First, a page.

The Day Marathoning Changed Forever

 

From the desk of the blogger: Another throwback to the beginning of the Olympiad and a day that I will never forget, though not for the right reasons. The Road to Rio has seen the world change in ways that we wish it never had.

It sounded like a clap of thunder. A deep crack rattled the windows of the restaurant like it would if a thunder storm were directly above us. The skies were clear, however, and the sounds of sirens invading the airspace of Copley Square sung a crueler tale than that of thunder and lightning.

I had recently sat down to lunch with a few of my friends at a Brazilian steakhouse across the street from the Fairmont Copley, the host hotel of the Boston Marathon. That morning two of my lunch companions and I suffered through a brutal marathon course, painfully clawing up Heartbreak Hill and her cursed sisters while battling the deepest and fastest elite wheelchair field that Boston has ever had. After long hot showers, my friends and I decided to reward and replenish our bodies with a lazy beer and the "16 cuts of meat" and endless supply of sides Brazilian steakhouses are famous for.

Our appetites were lost with the knowledge of the explosions. When we heard the "thunder clap" we immediately jumped on twitter to try and figure out what was going on. We heard the sirens, but many in the restaurant speculated that it was a transformer that exploded. Early (speaking in the span of minutes) reports coming through twitter claimed that there were "explosions" but left no details about the root cause. Then we saw the first batch of pictures, too gruesome to describe, and received a text from another racer claiming to have seen the explosion and the bodies laying everywhere.

Our plates, stacked high with filets, roasts, and ribs, were ignored as we were glued to our phones. Texts began spilling in from concerned friends who knew we were racing today. We received an email from the elite wheelchair field director of the London Marathon, in town to help facilitate our trip from Boston to London, making sure that all her racers were safe and accounted for. Once we gave up on the last clinging thoughts of finishing our lunch we gravitated to the TV in the bar where we were bombarded with video of the explosions on loop as reporters kept updating what they were learning.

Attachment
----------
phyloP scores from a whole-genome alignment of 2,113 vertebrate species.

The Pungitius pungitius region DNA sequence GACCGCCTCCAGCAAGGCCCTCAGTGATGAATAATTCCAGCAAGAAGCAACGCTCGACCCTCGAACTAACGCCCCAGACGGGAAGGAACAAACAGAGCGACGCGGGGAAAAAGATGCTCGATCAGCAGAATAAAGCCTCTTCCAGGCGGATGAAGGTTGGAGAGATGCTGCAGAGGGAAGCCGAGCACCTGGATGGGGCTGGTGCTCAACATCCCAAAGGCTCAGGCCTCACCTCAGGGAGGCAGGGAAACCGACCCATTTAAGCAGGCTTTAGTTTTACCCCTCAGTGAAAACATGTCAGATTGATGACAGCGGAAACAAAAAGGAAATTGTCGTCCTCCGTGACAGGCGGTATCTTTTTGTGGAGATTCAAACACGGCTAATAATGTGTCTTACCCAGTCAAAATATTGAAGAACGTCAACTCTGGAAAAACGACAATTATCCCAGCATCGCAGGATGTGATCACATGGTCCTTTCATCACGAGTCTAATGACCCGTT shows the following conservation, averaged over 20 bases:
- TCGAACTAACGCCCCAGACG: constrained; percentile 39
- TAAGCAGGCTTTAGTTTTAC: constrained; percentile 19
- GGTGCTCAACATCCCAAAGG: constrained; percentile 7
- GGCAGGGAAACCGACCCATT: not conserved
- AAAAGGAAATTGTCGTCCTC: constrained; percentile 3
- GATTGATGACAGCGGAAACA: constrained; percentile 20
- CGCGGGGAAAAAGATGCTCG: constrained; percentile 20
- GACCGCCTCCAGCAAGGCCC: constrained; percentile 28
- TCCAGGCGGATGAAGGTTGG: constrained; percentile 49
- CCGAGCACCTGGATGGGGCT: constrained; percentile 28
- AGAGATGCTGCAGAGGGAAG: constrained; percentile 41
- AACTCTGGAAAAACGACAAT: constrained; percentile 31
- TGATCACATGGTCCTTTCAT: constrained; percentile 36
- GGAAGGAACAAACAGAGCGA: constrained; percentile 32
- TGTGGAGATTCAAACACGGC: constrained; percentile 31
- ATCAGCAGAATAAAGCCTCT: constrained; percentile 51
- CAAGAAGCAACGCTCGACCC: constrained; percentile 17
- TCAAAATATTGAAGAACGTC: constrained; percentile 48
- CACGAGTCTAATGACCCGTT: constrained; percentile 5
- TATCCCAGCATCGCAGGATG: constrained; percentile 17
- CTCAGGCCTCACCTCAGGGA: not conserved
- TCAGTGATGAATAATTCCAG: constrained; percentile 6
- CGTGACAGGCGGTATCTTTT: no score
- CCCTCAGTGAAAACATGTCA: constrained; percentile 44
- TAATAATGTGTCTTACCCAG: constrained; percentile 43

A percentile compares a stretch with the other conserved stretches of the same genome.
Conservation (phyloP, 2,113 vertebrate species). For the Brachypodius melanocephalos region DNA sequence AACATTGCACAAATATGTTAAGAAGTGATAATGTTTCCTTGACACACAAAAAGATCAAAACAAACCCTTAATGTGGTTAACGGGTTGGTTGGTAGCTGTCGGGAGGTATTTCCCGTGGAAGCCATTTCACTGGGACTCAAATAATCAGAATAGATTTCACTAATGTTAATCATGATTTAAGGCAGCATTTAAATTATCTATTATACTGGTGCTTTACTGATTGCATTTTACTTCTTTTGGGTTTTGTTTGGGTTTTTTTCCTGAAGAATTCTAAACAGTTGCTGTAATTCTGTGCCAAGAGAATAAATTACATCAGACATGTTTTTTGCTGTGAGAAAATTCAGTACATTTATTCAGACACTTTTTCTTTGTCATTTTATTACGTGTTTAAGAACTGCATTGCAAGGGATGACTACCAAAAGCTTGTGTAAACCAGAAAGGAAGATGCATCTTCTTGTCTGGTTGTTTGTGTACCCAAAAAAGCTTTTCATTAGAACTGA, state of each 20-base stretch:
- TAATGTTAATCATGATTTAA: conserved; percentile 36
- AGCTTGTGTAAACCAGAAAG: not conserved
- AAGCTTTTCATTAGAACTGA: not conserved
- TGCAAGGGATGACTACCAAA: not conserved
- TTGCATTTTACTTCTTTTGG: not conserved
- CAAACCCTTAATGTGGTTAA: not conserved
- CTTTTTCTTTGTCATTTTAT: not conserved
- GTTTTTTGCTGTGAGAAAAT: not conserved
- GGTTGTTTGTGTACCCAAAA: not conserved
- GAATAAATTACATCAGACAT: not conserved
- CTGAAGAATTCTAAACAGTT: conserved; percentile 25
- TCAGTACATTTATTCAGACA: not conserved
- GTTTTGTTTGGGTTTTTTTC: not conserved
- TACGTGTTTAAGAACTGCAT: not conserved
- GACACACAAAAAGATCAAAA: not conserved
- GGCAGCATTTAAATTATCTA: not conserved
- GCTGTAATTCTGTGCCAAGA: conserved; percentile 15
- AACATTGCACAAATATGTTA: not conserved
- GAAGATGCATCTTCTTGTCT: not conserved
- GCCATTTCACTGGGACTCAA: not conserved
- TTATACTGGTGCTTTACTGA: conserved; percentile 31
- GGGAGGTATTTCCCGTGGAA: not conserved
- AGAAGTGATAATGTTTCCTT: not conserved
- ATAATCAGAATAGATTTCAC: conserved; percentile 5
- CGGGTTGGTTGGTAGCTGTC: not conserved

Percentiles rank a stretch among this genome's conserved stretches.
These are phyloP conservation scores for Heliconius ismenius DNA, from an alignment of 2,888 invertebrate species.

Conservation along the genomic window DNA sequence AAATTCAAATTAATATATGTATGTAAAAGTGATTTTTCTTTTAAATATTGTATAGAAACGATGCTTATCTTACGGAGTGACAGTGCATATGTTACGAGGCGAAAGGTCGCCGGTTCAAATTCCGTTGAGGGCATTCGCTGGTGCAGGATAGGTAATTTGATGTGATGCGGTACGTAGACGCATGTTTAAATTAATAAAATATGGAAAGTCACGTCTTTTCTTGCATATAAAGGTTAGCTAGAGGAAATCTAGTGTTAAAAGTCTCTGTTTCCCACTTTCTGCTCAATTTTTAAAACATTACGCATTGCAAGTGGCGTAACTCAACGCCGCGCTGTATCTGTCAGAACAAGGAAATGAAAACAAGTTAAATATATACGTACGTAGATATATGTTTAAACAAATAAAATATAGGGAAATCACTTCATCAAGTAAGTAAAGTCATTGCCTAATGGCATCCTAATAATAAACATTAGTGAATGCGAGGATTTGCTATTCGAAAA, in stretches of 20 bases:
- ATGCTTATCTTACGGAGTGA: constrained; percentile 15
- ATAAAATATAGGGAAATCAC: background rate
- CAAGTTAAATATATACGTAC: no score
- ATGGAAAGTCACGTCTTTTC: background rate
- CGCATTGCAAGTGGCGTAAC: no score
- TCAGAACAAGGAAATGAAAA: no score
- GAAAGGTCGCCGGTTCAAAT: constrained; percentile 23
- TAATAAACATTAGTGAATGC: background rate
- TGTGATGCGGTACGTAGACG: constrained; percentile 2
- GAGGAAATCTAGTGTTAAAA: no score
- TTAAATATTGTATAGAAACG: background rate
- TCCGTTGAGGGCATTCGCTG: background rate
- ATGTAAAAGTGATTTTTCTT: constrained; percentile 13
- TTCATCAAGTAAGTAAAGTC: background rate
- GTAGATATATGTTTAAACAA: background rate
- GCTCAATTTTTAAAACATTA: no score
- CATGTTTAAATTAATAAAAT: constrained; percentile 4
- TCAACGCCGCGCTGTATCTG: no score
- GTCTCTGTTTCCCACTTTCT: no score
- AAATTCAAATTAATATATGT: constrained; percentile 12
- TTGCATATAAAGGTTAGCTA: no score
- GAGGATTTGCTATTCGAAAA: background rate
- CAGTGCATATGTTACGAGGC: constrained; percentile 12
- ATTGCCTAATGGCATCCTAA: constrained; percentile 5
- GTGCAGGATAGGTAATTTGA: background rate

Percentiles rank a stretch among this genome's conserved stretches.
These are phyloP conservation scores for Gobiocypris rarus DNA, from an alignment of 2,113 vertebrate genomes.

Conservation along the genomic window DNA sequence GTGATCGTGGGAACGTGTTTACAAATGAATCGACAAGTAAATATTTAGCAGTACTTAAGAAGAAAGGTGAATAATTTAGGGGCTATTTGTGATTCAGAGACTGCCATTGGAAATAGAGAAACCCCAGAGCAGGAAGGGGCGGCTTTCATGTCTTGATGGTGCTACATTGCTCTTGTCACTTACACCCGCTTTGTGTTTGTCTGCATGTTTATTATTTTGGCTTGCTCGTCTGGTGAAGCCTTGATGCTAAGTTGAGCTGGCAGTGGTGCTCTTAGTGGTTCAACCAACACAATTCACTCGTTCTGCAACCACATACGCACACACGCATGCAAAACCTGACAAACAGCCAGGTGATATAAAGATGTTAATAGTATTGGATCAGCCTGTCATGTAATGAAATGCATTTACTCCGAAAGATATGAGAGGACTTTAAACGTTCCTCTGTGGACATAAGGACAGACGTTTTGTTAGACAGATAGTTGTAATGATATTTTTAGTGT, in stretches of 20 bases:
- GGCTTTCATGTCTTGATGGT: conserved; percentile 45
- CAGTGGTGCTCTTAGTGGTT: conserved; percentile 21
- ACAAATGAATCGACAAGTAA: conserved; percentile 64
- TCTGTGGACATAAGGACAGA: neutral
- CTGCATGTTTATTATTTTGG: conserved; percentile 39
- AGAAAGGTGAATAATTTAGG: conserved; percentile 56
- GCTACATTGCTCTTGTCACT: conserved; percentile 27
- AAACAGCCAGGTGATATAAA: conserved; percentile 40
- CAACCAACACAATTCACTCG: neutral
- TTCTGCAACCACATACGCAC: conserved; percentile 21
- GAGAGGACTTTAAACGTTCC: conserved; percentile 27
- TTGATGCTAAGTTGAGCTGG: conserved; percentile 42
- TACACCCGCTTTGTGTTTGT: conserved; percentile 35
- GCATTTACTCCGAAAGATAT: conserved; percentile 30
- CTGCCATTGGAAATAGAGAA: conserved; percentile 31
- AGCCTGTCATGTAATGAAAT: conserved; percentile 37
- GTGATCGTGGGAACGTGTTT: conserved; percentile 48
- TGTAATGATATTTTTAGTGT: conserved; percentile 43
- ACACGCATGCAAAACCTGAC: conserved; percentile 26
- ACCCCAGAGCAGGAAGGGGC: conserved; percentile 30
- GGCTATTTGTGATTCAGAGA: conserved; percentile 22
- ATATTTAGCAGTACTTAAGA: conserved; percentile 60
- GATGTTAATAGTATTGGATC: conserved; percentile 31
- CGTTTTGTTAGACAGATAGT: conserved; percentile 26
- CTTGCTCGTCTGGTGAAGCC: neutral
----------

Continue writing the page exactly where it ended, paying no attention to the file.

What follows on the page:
Two explosions near the finish line of the Boston Marathon. The explosions occurred just before three in the afternoon, a little after the 4 hour mark in the race. Early reports count 20 injured.

When we left the restaurant, what had just been a sea of people was now a zoo of lights, sirens and shouting police officers. Response was impressively quick. Medical staff working the finish line of the race, and the multitude of police officers overseeing the event were on the scene almost instantaneously. By the time we left the restaurant it seemed like every ambulance in the city had descended on Copley Square whether they were needed or not. Police had cordoned off the area and shut down surrounding cross streets. Most people's faces reflected confusion or panic, though some looked like they had no idea of what had just happened.

Kurt and Josh, my fellow competitors, went back to their rooms in the Fairmont, while Jamie and I went back to my hotel to stare at the TV in my room.

Two explosions near the finish line of the Boston Marathon. The explosions were caused by bombs that were apparently dropped in garbage cans. Latest reports claim that 3 people were killed and over 30 were injured. There is a no-fly zone over Boston. People are advised to head to their homes or hotel rooms and avoid large crowds.

My afternoon was filled with worried texts and phone calls from friends, bomb squads poking through the hotel followed by a visit from SWAT and an apparent "quarantine" of the part of downtown my hotel is in. It was standing room only in the lobby of the large downtown Sheraton as people were trying to figure out what was going on and frantically trying to rearrange travel plans.

As for me, I was relatively calm. More curious and confused than worried. I was booked on an early morning flight to London for tomorrow, and as far as I had heard, that wasn't affected. The next thing I know, however, I'm told to pack my things and cram on a rented bus with the rest of my teammates. An executive decision had been made, and we were not going to get caught up in Boston. Those running the London Marathon were booked on evening flights to Baltimore and would then fly to London the following day, while everyone else was heading back to Illinois.

That is how I ended up where I am now, sitting at the kitchen table of my parent's Northern Virginia home, mind-numbingly tired though still trying to reflect on what just transpired over the past 24 hours.

Two explosions near the finish line of the Boston Marathon. The explosions were caused by bombs that were apparently dropped in garbage cans. A third explosion occurred at the JFK Library 5 miles away from the original explosions. Four (or Five) other bombs were found, unexploded. Latest reports claim that 3 people were killed and over 100 were injured. Pennsylvania Ave. was completely blocked off. London Marathon officials are scrambling to ensure they have the proper security for next weekend's race. The Boston Marathon, and marathons in general, may be forever changed. People are advised to head to their homes or hotel rooms and avoid large crowds.